Dilapidated structures get eviction notices

Civic agencies declare that Rawalpindi’s aging infrastructure poses life risks

Qaiser Shirazi May 26, 2024


Civic authorities in Rawalpindi are gearing up for the pre-monsoon season by issuing notices to vacate 314 dilapidated buildings. These structures, located in various parts including the inner city, have become a safety concern due to their deteriorating conditions.

The Rawalpindi Municipal Corporation, along with the Evacuee Trust Property Board, district council, and cantonment boards, has mandated the evacuation of these leaky, fragile buildings by June 15. According to official sources, these measures aim to prevent potential disasters during the upcoming monsoon rains.

Tenants and owners of these buildings have been instructed to vacate the premises, although some have chosen to contest these directives in court. The affected buildings, which include commercial shops and warehouses, bear historical significance, dating back to pre-partition times.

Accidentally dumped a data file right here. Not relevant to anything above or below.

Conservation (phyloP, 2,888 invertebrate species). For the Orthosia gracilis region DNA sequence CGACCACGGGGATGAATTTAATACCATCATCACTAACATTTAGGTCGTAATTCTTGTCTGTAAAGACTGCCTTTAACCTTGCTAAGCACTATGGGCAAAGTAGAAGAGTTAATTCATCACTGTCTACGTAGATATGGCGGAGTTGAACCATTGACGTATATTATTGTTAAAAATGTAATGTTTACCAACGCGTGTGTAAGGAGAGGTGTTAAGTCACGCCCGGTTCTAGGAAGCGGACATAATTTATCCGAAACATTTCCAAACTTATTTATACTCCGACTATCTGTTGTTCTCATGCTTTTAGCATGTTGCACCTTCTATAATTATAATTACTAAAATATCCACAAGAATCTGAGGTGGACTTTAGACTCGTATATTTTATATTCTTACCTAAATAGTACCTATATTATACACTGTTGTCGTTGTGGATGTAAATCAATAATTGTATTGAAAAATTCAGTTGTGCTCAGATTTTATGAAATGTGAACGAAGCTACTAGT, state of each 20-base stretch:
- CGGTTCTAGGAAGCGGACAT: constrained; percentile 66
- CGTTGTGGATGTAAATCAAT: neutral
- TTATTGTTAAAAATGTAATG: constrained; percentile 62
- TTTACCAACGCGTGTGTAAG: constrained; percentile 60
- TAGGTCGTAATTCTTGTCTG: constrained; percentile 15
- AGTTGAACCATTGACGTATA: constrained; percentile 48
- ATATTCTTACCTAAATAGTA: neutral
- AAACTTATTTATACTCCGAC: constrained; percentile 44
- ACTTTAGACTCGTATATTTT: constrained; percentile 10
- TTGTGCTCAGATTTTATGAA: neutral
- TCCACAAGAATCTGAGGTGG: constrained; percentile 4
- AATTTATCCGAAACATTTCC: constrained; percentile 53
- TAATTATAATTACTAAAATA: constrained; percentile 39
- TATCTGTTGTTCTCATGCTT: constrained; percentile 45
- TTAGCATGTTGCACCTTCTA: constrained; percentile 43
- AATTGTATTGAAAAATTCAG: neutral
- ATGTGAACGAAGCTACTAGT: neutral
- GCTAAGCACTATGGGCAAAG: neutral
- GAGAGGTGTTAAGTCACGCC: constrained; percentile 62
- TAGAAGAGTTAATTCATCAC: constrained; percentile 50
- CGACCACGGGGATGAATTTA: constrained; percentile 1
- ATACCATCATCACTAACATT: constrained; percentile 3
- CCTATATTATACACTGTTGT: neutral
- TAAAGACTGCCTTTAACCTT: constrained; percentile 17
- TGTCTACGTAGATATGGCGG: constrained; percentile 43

Notable locations among the affected buildings are Shah Chan Chirag, Shah Nazar Bridge, Syed Puri Gate, Ghazni Road, and various areas within the Sadar Cantt premises. Despite annual notices, little action has been taken in the past, leading to occasional collapses during monsoon seasons.

Many of these buildings are under the ownership of the Evacuee Trust Property Board, housing multiple families on nominal rents. Some families have resided in these structures for decades, passing down tenancies through generations. However, the fear of losing such affordable accommodations deters tenants from vacating, making structural repairs challenging for the property board.

Owners of these buildings often relocate valuables to safer places before monsoons, but the reluctance to leave their homes persists even during heavy rains. Deputy Commissioner Hasan Waqar Cheema has emphasized the urgency of evacuating these vulnerable structures before the monsoon hits.

Furthermore, a comprehensive survey has been ordered to assess the condition of government-owned and private buildings, schools, dispensaries, and other public facilities in Rawalpindi. This includes estimating the costs for repairing buildings damaged during the 2005 earthquake, highlighting a broader concern for structural safety across the city.

Officials further said the efforts of various agencies aim to mitigate risks associated with ageing infrastructure, especially as the monsoon season approaches.









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